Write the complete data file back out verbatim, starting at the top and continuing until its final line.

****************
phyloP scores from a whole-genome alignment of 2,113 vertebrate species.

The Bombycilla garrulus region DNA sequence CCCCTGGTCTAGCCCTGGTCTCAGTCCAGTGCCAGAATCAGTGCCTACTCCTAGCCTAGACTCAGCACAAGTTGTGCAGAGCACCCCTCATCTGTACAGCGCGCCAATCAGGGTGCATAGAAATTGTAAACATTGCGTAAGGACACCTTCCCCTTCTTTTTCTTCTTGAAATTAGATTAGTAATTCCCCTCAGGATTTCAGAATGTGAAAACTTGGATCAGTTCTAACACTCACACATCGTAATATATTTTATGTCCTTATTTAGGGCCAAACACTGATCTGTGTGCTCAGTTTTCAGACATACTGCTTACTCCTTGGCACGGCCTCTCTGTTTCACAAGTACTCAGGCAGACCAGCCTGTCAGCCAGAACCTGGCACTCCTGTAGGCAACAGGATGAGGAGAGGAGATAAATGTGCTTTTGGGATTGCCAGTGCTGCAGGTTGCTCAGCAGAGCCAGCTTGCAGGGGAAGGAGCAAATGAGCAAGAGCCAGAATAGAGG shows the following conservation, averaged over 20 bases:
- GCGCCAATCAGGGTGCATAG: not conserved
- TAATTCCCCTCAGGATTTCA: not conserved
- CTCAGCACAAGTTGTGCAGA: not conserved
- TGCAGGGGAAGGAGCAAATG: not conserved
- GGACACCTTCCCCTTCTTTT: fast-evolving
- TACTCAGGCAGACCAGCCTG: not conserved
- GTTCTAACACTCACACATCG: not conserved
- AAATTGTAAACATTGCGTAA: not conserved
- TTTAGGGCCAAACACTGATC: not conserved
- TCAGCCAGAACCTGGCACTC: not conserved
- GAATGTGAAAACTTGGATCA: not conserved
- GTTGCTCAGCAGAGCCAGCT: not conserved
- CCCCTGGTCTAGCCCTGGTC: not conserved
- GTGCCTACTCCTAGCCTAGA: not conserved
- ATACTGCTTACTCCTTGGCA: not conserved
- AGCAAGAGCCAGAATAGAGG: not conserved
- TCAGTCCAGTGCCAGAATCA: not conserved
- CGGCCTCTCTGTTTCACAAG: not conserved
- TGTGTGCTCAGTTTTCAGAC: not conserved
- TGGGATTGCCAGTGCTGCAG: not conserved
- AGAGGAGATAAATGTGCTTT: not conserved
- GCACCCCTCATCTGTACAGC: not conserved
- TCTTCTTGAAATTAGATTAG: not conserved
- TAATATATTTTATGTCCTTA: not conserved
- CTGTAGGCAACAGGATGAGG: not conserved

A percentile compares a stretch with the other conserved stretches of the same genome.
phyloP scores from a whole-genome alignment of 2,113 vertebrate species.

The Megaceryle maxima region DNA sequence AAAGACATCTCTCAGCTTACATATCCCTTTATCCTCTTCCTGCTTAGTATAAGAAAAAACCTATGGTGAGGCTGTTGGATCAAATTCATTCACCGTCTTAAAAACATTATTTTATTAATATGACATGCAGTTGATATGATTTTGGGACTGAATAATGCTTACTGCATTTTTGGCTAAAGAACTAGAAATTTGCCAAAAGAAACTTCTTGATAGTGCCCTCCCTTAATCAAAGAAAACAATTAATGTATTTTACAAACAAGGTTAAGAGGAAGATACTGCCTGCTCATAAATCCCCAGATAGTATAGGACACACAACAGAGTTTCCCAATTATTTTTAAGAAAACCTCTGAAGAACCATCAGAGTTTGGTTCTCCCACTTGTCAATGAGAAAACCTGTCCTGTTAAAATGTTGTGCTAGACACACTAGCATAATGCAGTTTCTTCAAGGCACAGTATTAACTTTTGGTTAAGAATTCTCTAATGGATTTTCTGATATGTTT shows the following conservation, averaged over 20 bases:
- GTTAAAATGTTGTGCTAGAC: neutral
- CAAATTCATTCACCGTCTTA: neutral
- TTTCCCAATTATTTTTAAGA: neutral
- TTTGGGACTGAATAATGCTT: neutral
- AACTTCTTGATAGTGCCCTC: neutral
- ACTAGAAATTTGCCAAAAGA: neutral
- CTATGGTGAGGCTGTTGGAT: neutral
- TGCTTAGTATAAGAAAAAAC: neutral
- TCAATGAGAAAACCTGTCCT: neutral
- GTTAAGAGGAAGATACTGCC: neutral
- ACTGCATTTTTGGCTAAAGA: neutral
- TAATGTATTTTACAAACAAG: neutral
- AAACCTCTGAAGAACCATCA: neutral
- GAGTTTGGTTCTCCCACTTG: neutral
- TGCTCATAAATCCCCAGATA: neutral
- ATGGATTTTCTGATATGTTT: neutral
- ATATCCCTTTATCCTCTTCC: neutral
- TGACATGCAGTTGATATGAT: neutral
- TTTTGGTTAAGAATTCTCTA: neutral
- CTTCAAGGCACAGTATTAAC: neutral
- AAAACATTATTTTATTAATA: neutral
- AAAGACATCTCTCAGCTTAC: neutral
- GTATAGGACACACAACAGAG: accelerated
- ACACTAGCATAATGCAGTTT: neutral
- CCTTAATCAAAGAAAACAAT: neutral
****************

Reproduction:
phyloP scores from a whole-genome alignment of 2,113 vertebrate species.

The Bombycilla garrulus region DNA sequence CCCCTGGTCTAGCCCTGGTCTCAGTCCAGTGCCAGAATCAGTGCCTACTCCTAGCCTAGACTCAGCACAAGTTGTGCAGAGCACCCCTCATCTGTACAGCGCGCCAATCAGGGTGCATAGAAATTGTAAACATTGCGTAAGGACACCTTCCCCTTCTTTTTCTTCTTGAAATTAGATTAGTAATTCCCCTCAGGATTTCAGAATGTGAAAACTTGGATCAGTTCTAACACTCACACATCGTAATATATTTTATGTCCTTATTTAGGGCCAAACACTGATCTGTGTGCTCAGTTTTCAGACATACTGCTTACTCCTTGGCACGGCCTCTCTGTTTCACAAGTACTCAGGCAGACCAGCCTGTCAGCCAGAACCTGGCACTCCTGTAGGCAACAGGATGAGGAGAGGAGATAAATGTGCTTTTGGGATTGCCAGTGCTGCAGGTTGCTCAGCAGAGCCAGCTTGCAGGGGAAGGAGCAAATGAGCAAGAGCCAGAATAGAGG shows the following conservation, averaged over 20 bases:
- GCGCCAATCAGGGTGCATAG: not conserved
- TAATTCCCCTCAGGATTTCA: not conserved
- CTCAGCACAAGTTGTGCAGA: not conserved
- TGCAGGGGAAGGAGCAAATG: not conserved
- GGACACCTTCCCCTTCTTTT: fast-evolving
- TACTCAGGCAGACCAGCCTG: not conserved
- GTTCTAACACTCACACATCG: not conserved
- AAATTGTAAACATTGCGTAA: not conserved
- TTTAGGGCCAAACACTGATC: not conserved
- TCAGCCAGAACCTGGCACTC: not conserved
- GAATGTGAAAACTTGGATCA: not conserved
- GTTGCTCAGCAGAGCCAGCT: not conserved
- CCCCTGGTCTAGCCCTGGTC: not conserved
- GTGCCTACTCCTAGCCTAGA: not conserved
- ATACTGCTTACTCCTTGGCA: not conserved
- AGCAAGAGCCAGAATAGAGG: not conserved
- TCAGTCCAGTGCCAGAATCA: not conserved
- CGGCCTCTCTGTTTCACAAG: not conserved
- TGTGTGCTCAGTTTTCAGAC: not conserved
- TGGGATTGCCAGTGCTGCAG: not conserved
- AGAGGAGATAAATGTGCTTT: not conserved
- GCACCCCTCATCTGTACAGC: not conserved
- TCTTCTTGAAATTAGATTAG: not conserved
- TAATATATTTTATGTCCTTA: not conserved
- CTGTAGGCAACAGGATGAGG: not conserved

A percentile compares a stretch with the other conserved stretches of the same genome.
phyloP scores from a whole-genome alignment of 2,113 vertebrate species.

The Megaceryle maxima region DNA sequence AAAGACATCTCTCAGCTTACATATCCCTTTATCCTCTTCCTGCTTAGTATAAGAAAAAACCTATGGTGAGGCTGTTGGATCAAATTCATTCACCGTCTTAAAAACATTATTTTATTAATATGACATGCAGTTGATATGATTTTGGGACTGAATAATGCTTACTGCATTTTTGGCTAAAGAACTAGAAATTTGCCAAAAGAAACTTCTTGATAGTGCCCTCCCTTAATCAAAGAAAACAATTAATGTATTTTACAAACAAGGTTAAGAGGAAGATACTGCCTGCTCATAAATCCCCAGATAGTATAGGACACACAACAGAGTTTCCCAATTATTTTTAAGAAAACCTCTGAAGAACCATCAGAGTTTGGTTCTCCCACTTGTCAATGAGAAAACCTGTCCTGTTAAAATGTTGTGCTAGACACACTAGCATAATGCAGTTTCTTCAAGGCACAGTATTAACTTTTGGTTAAGAATTCTCTAATGGATTTTCTGATATGTTT shows the following conservation, averaged over 20 bases:
- GTTAAAATGTTGTGCTAGAC: neutral
- CAAATTCATTCACCGTCTTA: neutral
- TTTCCCAATTATTTTTAAGA: neutral
- TTTGGGACTGAATAATGCTT: neutral
- AACTTCTTGATAGTGCCCTC: neutral
- ACTAGAAATTTGCCAAAAGA: neutral
- CTATGGTGAGGCTGTTGGAT: neutral
- TGCTTAGTATAAGAAAAAAC: neutral
- TCAATGAGAAAACCTGTCCT: neutral
- GTTAAGAGGAAGATACTGCC: neutral
- ACTGCATTTTTGGCTAAAGA: neutral
- TAATGTATTTTACAAACAAG: neutral
- AAACCTCTGAAGAACCATCA: neutral
- GAGTTTGGTTCTCCCACTTG: neutral
- TGCTCATAAATCCCCAGATA: neutral
- ATGGATTTTCTGATATGTTT: neutral
- ATATCCCTTTATCCTCTTCC: neutral
- TGACATGCAGTTGATATGAT: neutral
- TTTTGGTTAAGAATTCTCTA: neutral
- CTTCAAGGCACAGTATTAAC: neutral
- AAAACATTATTTTATTAATA: neutral
- AAAGACATCTCTCAGCTTAC: neutral
- GTATAGGACACACAACAGAG: accelerated
- ACACTAGCATAATGCAGTTT: neutral
- CCTTAATCAAAGAAAACAAT: neutral